Linda returns with a clean blue mug. Never mind the stack of collected red mugs on the desk, sticky with rings of dried wine. I field more of her blunt, abrasive questions about America, consistently followed by more ignorant assumptions based on her one-time reading of Gone with the Wind. It’s shocking to remember what little is taught to other countries’ schoolchildren about US history (and that’s true for the other way around), in addition to the humbling reminder that accurate and multi-perspective US history is scarcely taught even to US schoolchildren (based on the prevalence of biased books and lesson plans). I try not to voice my disgust in reaction to Linda’s poorly-informed opinions. She goes to the bottle again to top-up the petite mug.
The hostel’s fire alarm takes a turn to interrupt. Without a word, Linda instantly disappears. After about thirty minutes outside, while everyone huddles in the wind-tunnel of a driveway, I finally spot her darting to and fro among the college kids. When we three reconvene in our room, Linda explains, “I survived the earthquakes in Christchurch. You learn to take the essentials. Warm clothes and GO. I felt guilty for bolting and leaving you to be trapped in the elevator.” Marian and I exchange a subtle head tilt.
Marian embodies an admirable level of grace and compassion, particularly when Linda refocuses these vino-fueled eccentricities toward her. (Linda eventually tired of my lack of satisfactory participation). I detect Marian’s growing annoyance when Linda refills again and carries on for another forty-five minutes at least. By the time she’s reached the end of the bottle, Marian and I are clearly tucked in and ready to fall asleep. I catch a couple of Marian’s glances up to me as if to say “Is she real?” during Linda’s inexhaustible laps from the window (city lights) to the desk (last drops).
Linda is “overwhelmed by the world” and “the size of her heart,” yet she “doesn’t let the world into her heart.” NOW she’s speaking to me, the innermost me…except for that last bit about not allowing the world into her heart. I don’t know what she means by that. Then she asserts: “I’m not religious. Sickening.” I try not to spit-take my water at that surprising delivery. She exalts, “Even I go in a cathedral and stand agog.” I get a top-row view of her pageant-esque reenactment of cartoonish reverence between the bunk beds (transformed into miniature flying buttresses of Notre Dame). Linda deliberately turns to each of our four walls, one by one, to repeat a ritualistic display of encompassing arms and gaping mouth. She’s pleased with her performance and concludes, “Humans forget to look up.”
Before the resonance of her pithy observation fades into silence, Linda snaps off the light.
Cheers to you, Linda and Marian, wherever you are today. Cheers to a new year of wonder and compassion, connection and patience, inspiration and purpose. To more chance meetings. To new perspectives. What will you see?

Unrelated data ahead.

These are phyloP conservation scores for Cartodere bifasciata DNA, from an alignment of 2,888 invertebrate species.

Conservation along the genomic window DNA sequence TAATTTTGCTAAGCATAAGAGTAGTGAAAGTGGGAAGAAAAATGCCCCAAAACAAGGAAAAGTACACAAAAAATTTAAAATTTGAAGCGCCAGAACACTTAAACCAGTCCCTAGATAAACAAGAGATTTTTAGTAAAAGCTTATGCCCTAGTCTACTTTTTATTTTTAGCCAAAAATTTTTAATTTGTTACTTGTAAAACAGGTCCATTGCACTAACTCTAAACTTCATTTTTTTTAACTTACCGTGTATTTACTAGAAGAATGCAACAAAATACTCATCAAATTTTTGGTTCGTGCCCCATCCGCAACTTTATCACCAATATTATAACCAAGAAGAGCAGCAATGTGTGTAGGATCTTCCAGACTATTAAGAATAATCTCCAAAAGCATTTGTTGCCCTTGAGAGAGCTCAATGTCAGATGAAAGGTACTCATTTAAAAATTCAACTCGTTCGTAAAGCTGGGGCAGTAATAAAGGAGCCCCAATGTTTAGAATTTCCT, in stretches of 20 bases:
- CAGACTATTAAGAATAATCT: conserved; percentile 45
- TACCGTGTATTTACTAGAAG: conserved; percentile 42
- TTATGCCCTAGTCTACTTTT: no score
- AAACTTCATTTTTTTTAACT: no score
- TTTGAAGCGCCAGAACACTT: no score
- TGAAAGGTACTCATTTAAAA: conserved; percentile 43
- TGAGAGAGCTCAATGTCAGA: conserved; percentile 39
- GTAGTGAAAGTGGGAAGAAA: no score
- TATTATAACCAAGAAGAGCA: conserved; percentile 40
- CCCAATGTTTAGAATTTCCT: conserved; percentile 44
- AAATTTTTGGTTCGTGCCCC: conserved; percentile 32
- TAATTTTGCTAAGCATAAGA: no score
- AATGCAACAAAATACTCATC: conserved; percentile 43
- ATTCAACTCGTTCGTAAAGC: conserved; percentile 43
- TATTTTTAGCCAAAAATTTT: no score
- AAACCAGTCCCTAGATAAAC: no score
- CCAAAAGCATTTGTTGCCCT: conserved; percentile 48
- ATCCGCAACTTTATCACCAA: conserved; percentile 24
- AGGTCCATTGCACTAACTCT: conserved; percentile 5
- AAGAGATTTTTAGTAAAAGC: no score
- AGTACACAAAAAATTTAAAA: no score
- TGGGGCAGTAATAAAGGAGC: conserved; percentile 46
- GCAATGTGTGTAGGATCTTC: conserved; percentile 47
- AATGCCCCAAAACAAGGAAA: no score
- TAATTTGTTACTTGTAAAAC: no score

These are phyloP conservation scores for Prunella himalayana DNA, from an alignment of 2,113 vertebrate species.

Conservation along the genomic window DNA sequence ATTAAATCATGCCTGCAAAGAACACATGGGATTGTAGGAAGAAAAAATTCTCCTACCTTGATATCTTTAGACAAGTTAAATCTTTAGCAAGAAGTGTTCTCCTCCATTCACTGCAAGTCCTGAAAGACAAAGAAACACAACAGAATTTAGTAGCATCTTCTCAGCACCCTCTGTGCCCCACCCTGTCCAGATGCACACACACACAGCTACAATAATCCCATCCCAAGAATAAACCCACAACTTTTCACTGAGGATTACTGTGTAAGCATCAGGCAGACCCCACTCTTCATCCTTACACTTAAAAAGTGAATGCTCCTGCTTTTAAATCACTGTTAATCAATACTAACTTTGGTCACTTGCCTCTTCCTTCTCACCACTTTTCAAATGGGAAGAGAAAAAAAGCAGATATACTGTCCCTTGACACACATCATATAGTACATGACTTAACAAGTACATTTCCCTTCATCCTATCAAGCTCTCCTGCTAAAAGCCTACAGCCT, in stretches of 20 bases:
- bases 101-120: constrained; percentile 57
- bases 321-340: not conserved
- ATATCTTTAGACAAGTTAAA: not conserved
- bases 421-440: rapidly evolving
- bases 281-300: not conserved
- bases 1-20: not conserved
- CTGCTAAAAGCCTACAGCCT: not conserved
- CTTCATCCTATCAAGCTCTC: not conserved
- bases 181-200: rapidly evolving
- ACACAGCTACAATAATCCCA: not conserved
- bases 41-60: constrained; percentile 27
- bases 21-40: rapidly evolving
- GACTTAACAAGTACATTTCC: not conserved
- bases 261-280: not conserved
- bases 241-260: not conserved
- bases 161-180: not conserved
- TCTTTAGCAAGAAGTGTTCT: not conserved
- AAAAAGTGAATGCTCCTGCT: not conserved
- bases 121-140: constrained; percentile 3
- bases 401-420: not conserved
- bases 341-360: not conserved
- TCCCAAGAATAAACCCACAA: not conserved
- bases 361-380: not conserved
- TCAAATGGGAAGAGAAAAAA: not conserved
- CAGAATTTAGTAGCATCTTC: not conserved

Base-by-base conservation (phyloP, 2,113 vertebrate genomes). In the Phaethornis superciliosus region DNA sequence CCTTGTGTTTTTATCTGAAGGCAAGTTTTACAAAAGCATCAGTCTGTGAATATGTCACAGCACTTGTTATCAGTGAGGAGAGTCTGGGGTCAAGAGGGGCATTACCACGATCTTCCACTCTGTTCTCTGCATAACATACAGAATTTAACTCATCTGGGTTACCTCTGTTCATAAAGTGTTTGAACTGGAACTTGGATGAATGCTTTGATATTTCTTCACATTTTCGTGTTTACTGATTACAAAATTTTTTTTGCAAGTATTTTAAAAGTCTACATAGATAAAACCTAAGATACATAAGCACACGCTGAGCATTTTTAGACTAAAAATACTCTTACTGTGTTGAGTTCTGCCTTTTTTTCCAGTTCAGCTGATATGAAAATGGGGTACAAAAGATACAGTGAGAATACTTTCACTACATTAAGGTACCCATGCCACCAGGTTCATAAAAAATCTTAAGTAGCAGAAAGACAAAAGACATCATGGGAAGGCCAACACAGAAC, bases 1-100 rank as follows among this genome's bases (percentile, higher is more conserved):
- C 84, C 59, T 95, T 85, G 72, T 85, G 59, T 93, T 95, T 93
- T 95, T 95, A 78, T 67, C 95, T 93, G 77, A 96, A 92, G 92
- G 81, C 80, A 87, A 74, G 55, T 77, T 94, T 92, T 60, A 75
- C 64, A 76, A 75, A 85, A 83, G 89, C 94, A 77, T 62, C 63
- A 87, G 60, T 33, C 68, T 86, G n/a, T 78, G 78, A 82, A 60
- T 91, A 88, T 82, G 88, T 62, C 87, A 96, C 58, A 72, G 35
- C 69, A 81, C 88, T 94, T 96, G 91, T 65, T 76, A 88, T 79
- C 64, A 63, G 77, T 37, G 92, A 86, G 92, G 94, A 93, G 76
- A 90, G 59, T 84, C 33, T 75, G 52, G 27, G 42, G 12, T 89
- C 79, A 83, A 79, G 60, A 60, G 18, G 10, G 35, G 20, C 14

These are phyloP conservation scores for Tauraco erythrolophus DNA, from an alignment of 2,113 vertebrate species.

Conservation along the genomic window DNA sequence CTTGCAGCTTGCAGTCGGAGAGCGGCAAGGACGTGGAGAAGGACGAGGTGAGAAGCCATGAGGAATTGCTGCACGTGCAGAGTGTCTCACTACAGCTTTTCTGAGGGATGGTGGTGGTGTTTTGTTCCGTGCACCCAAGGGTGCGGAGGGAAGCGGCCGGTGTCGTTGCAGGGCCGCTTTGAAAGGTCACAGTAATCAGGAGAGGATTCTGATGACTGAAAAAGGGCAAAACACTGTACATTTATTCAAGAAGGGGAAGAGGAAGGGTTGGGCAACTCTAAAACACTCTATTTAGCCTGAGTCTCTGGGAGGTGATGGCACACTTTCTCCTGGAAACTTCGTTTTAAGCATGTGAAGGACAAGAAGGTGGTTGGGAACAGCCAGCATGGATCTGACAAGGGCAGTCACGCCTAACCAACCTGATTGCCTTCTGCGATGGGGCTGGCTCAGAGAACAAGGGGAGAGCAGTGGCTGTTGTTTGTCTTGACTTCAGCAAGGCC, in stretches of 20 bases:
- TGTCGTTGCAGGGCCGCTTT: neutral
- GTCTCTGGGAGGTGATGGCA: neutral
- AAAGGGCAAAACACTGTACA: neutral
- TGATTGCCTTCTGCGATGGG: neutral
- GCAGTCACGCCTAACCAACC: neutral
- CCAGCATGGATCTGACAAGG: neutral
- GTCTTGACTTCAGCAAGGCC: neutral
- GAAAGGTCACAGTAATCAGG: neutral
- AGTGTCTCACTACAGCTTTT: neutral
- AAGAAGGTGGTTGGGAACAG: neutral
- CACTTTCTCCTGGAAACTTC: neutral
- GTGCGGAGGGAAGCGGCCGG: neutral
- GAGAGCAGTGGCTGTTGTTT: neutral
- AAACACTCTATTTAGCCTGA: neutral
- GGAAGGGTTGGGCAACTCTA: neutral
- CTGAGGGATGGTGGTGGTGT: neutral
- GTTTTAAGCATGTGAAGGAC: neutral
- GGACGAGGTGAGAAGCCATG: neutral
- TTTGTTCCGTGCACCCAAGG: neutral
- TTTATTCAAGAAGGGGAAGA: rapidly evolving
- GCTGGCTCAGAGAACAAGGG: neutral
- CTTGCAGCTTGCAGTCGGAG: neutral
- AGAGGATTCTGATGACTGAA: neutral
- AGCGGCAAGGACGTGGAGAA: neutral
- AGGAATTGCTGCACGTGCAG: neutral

The week started on Monday with a cast-all for each of the sixty-three kids present at the audition. Minus one: a Pea-Wee was too overwhelmed at the audition and left before the cast announcements. One down, sixty-two to go.
When the first rehearsal started, a 16-year-old Scout quit, claiming a conflict. This wasn’t the first time a Scout quit within an hour of casting. Halfway through the first rehearsal, an assistant director quit with a similar excuse, yet she’d joined the final five minutes of the audition, begging us to be part of the show somehow. Five assistant directors wouldn’t hurt. A Seasider quit after the audition, too.
On Tuesday, another Scout quit. She was in tears trying to explain that she’s not usually a quitter, but she’s just not happy being in a group of kids out of her circle. We agreed on her changing to assistant director to keep her involved. Another student showed up with her mom, asking if she could still be in the show even though she was sick and absent from the first rehearsal. I said of course, and to come to the next rehearsal for the Seasiders. I have yet to see or hear from her again.
Come Wednesday, one of the remaining assistant directors agreed to taking over a vacant role, and we accommodated the blocking and dialogue to balance out this new twelfth player. Ilaya and Heather were out sick. In rehearsal, kids started dropping like Londoners in 1800. Our Gil had to mark his voice to ease a sore throat; Preston had to lay down; Molly had to sit out due to a sore leg.
Thursday. I excused Preston from rehearsal before we started; he vomited in the office while awaiting his ride. Casey the Pea-Wee had been home all day, sick from school. Ilaya and Heather were still missing. Molly sat out with a fever. I sent Gil home early to kick whatever bug started to bite his stomach, throat, and head. Laura was homesick, and an assistant director read Ophelia’s lines.
Friday morning, I got a call from Gil’s dad, who informed me of Isaiah’s infirmity, which sounded serious. Rumors were flying about why Heather wouldn’t perform: broken leg, sprained foot, birthday party…? Her stepmom straightened things out by informing us that Heather lives with her mom this weekend, out of town. Heather had said bupkis about any of this – she just disappeared. Preston was still home, recovering. Trace had to lie down during rehearsal with a sore stomach, and later, Hannah complained about an upset stomach. Laura rejoined us, but Jennifer (another assistant director) stepped in for Heather. Alex, our one male assistant director, saved me from performing Gil’s role.
By the time our audience arrived Friday evening, I applied three or four band-aids to bleeding arms and legs, retrieved ice packs for bonked heads and strained joints, and crammed wadded gauze in an infected ear. I used our costume kit’s hot glue gun to fix Sara’s broken shoe sole. Finally, our masking-turned-set-walls fell over onto the children both onstage and backstage at least twice during our run-throughs prior to showtime.
I have no memory of the performance. The costumes were sorted, the set pieces packed, and off we drove to the next town to start the entire process once again. Another school, another cast, another collection of maladies.